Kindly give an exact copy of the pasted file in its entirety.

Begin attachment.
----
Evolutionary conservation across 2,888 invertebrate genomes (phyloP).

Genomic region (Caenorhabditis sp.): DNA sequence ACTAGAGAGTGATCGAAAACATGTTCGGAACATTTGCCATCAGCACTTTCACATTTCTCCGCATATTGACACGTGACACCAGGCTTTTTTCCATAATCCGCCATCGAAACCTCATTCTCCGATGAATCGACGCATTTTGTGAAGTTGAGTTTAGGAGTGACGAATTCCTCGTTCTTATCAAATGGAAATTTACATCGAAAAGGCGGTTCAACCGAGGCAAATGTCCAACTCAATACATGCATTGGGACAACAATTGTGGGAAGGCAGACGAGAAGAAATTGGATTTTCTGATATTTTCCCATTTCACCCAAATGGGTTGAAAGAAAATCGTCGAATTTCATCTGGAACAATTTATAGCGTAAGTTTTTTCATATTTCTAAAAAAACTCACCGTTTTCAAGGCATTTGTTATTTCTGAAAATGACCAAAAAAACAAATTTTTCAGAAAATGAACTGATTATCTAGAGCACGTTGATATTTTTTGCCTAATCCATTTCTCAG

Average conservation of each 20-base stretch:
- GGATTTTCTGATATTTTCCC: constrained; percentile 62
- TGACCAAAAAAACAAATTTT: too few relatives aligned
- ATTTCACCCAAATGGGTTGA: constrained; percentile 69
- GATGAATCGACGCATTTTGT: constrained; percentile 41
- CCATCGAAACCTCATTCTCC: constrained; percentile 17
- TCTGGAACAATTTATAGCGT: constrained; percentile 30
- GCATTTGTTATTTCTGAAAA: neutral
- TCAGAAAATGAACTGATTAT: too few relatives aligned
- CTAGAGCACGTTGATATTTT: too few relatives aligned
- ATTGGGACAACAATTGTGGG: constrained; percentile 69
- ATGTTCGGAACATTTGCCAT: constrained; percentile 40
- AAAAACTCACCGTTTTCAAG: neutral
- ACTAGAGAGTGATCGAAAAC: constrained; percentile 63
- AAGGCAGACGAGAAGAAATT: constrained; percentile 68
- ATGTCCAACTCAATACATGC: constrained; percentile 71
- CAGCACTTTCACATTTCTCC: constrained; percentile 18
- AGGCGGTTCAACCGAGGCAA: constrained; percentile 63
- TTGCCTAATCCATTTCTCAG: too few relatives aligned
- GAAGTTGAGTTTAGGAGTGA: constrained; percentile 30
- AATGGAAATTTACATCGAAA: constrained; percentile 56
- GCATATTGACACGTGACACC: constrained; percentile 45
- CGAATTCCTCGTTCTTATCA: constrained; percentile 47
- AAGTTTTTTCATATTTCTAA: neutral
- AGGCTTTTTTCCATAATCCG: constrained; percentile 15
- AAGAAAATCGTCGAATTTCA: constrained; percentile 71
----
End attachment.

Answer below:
Evolutionary conservation across 2,888 invertebrate genomes (phyloP).

Genomic region (Caenorhabditis sp.): DNA sequence ACTAGAGAGTGATCGAAAACATGTTCGGAACATTTGCCATCAGCACTTTCACATTTCTCCGCATATTGACACGTGACACCAGGCTTTTTTCCATAATCCGCCATCGAAACCTCATTCTCCGATGAATCGACGCATTTTGTGAAGTTGAGTTTAGGAGTGACGAATTCCTCGTTCTTATCAAATGGAAATTTACATCGAAAAGGCGGTTCAACCGAGGCAAATGTCCAACTCAATACATGCATTGGGACAACAATTGTGGGAAGGCAGACGAGAAGAAATTGGATTTTCTGATATTTTCCCATTTCACCCAAATGGGTTGAAAGAAAATCGTCGAATTTCATCTGGAACAATTTATAGCGTAAGTTTTTTCATATTTCTAAAAAAACTCACCGTTTTCAAGGCATTTGTTATTTCTGAAAATGACCAAAAAAACAAATTTTTCAGAAAATGAACTGATTATCTAGAGCACGTTGATATTTTTTGCCTAATCCATTTCTCAG

Average conservation of each 20-base stretch:
- GGATTTTCTGATATTTTCCC: constrained; percentile 62
- TGACCAAAAAAACAAATTTT: too few relatives aligned
- ATTTCACCCAAATGGGTTGA: constrained; percentile 69
- GATGAATCGACGCATTTTGT: constrained; percentile 41
- CCATCGAAACCTCATTCTCC: constrained; percentile 17
- TCTGGAACAATTTATAGCGT: constrained; percentile 30
- GCATTTGTTATTTCTGAAAA: neutral
- TCAGAAAATGAACTGATTAT: too few relatives aligned
- CTAGAGCACGTTGATATTTT: too few relatives aligned
- ATTGGGACAACAATTGTGGG: constrained; percentile 69
- ATGTTCGGAACATTTGCCAT: constrained; percentile 40
- AAAAACTCACCGTTTTCAAG: neutral
- ACTAGAGAGTGATCGAAAAC: constrained; percentile 63
- AAGGCAGACGAGAAGAAATT: constrained; percentile 68
- ATGTCCAACTCAATACATGC: constrained; percentile 71
- CAGCACTTTCACATTTCTCC: constrained; percentile 18
- AGGCGGTTCAACCGAGGCAA: constrained; percentile 63
- TTGCCTAATCCATTTCTCAG: too few relatives aligned
- GAAGTTGAGTTTAGGAGTGA: constrained; percentile 30
- AATGGAAATTTACATCGAAA: constrained; percentile 56
- GCATATTGACACGTGACACC: constrained; percentile 45
- CGAATTCCTCGTTCTTATCA: constrained; percentile 47
- AAGTTTTTTCATATTTCTAA: neutral
- AGGCTTTTTTCCATAATCCG: constrained; percentile 15
- AAGAAAATCGTCGAATTTCA: constrained; percentile 71